Whilst I have been familiar with altmetrics for some time, I hadn’t actually come across the history in much detail and I found it really helpful to visit and read up on some of the older posts. It gave a me a better insight into the thinking that informed the development of the tools and policies involved. It also reminded me of the 2014/5 HEFCE publication called “The Metric Tide” which includes an executive summary, literature review and correlation analysis. As part of the recommendations the report featured, it states:

These recommendations are underpinned by the notion of ‘responsible metrics’ as a way of framing appropriate uses of quantitative indicators in the governance, management and assessment of research. Responsible metrics can be understood in terms of the following dimensions:

  • Robustness: basing metrics on the best possible data in terms of accuracy and scope
  • Humility: recognising that quantitative evaluation should support – but not supplant – qualitative, expert assessment
  • Transparency: keeping data collection and analytical processes open and transparent, so that those being evaluated can test and verify the results
  • Diversity: accounting for variation by field, and using a range of indicators to reflect and support a plurality of research and researcher career paths across the system
  • Reflexivity: recognising and anticipating the systemic and potential effects of indicators, and updating them in response.

The recommendations outlined in the report apply mostly to HEIs, funders and government bodies. There are some however that are directly aimed at publishers. These are:

Publishers should reduce emphasis on journal impact factors as a promotional tool, and only use them in the context of a variety of journal-based metrics that provide a richer view of performance. As suggested by DORA, this broader indicator set could include 5-year impact factor, EigenFactor, SCImago, editorial and publication times. Publishers, with the aid of Committee on Publication Ethics (COPE), should encourage responsible authorship practices and the provision of more detailed information about the specific contributions of each author. Publishers should also make available a range of article-level metrics to encourage a shift toward assessment based on the academic quality of an article rather than JIFs. (Publishers)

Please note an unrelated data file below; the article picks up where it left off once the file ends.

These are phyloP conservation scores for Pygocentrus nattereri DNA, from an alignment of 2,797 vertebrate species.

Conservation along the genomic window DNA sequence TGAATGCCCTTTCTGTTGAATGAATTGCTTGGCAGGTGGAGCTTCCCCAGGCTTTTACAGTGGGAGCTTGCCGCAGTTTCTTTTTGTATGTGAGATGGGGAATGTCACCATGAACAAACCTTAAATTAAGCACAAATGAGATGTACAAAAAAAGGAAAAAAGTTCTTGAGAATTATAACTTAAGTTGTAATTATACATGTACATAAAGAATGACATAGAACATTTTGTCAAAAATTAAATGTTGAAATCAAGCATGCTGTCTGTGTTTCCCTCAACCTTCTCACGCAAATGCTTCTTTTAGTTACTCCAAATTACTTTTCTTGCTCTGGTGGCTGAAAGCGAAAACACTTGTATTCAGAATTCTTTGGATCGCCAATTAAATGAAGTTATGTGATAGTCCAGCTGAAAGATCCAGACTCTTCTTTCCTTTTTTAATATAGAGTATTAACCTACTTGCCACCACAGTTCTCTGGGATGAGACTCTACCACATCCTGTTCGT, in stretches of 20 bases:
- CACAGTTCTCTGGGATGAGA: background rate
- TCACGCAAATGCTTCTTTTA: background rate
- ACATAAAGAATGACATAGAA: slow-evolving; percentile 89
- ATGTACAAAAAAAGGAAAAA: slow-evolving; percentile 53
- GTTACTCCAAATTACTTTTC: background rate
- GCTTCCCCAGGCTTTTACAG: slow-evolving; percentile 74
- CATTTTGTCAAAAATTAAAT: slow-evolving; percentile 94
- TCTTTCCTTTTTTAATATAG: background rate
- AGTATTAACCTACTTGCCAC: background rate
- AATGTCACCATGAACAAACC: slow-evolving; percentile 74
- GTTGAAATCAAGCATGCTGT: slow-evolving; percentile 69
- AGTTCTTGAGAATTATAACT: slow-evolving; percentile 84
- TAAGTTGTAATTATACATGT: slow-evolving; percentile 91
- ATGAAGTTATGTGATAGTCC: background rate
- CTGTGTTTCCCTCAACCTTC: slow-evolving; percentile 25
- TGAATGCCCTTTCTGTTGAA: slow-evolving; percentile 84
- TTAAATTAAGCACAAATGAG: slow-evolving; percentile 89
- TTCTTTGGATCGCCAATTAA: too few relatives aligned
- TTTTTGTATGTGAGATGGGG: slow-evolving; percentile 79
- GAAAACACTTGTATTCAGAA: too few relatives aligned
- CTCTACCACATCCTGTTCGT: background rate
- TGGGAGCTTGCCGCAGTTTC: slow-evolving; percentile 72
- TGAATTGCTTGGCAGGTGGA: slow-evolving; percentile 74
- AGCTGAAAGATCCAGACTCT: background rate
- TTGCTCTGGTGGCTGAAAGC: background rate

Publishers should mandate ORCID iDs and ISNIs and funder grant references for article submission, and retain this metadata throughout the publication lifecycle. This will facilitate exchange of information on research activity, and help deliver data and metrics at minimal burden to researchers and administrators. (Publishers and data providers)

Interestingly there are a number of recommendations for HEFCE and future REF exercises, that as far as I can tell seem to have not necessarily been picked up given the recent closure of HEFCE. Still, it is useful to revisit this report and its recommendations within the wider context of thinking about alternative ways of measuring impact.

I also came across an ebook that is new to me, published by altmetrics and Scholastica, entitled “The Evolution of Impact Indicators”.  The whole publications looks extremely useful and has a lot of references that are relevant to my work, but the chapter that I am particularly interested in is called “Beyond the Impact Factor”. It discusses a number of alternatives to the impact factor including the EigenFactor and the H-Index. The H-index is probably the one I am most familiar with, but it’s also useful to remind myself of how this is tracked:

Google Scholar: Google Scholar provides the h index for authors who have created a profile.

Publish or Perish: Publish or Perish is a software program that retrieves and analyzes academic citations from Google Scholar and provides the h index among other metrics. Publish or Perish is handy for obtaining the h index for authors who do not have a Google Scholar profile.

Scopus: Scopus provides a Citation Tracker feature that allows for generation of a Citation Overview chart to generate a h index for publications and citations from 1970 to current. The feature also allows for removal of self-citations from the overall citation counts.

Web of Science: Web of Science allows for generation of the h index for publications and citations from 1970 to current using the “Create Citation Report” feature.

Now that I have started to refresh my memory of some recent developments, my next step will be to take this back to my desk, do some work on the journal itself and compare notes with my colleagues from the other publishers.

Read more: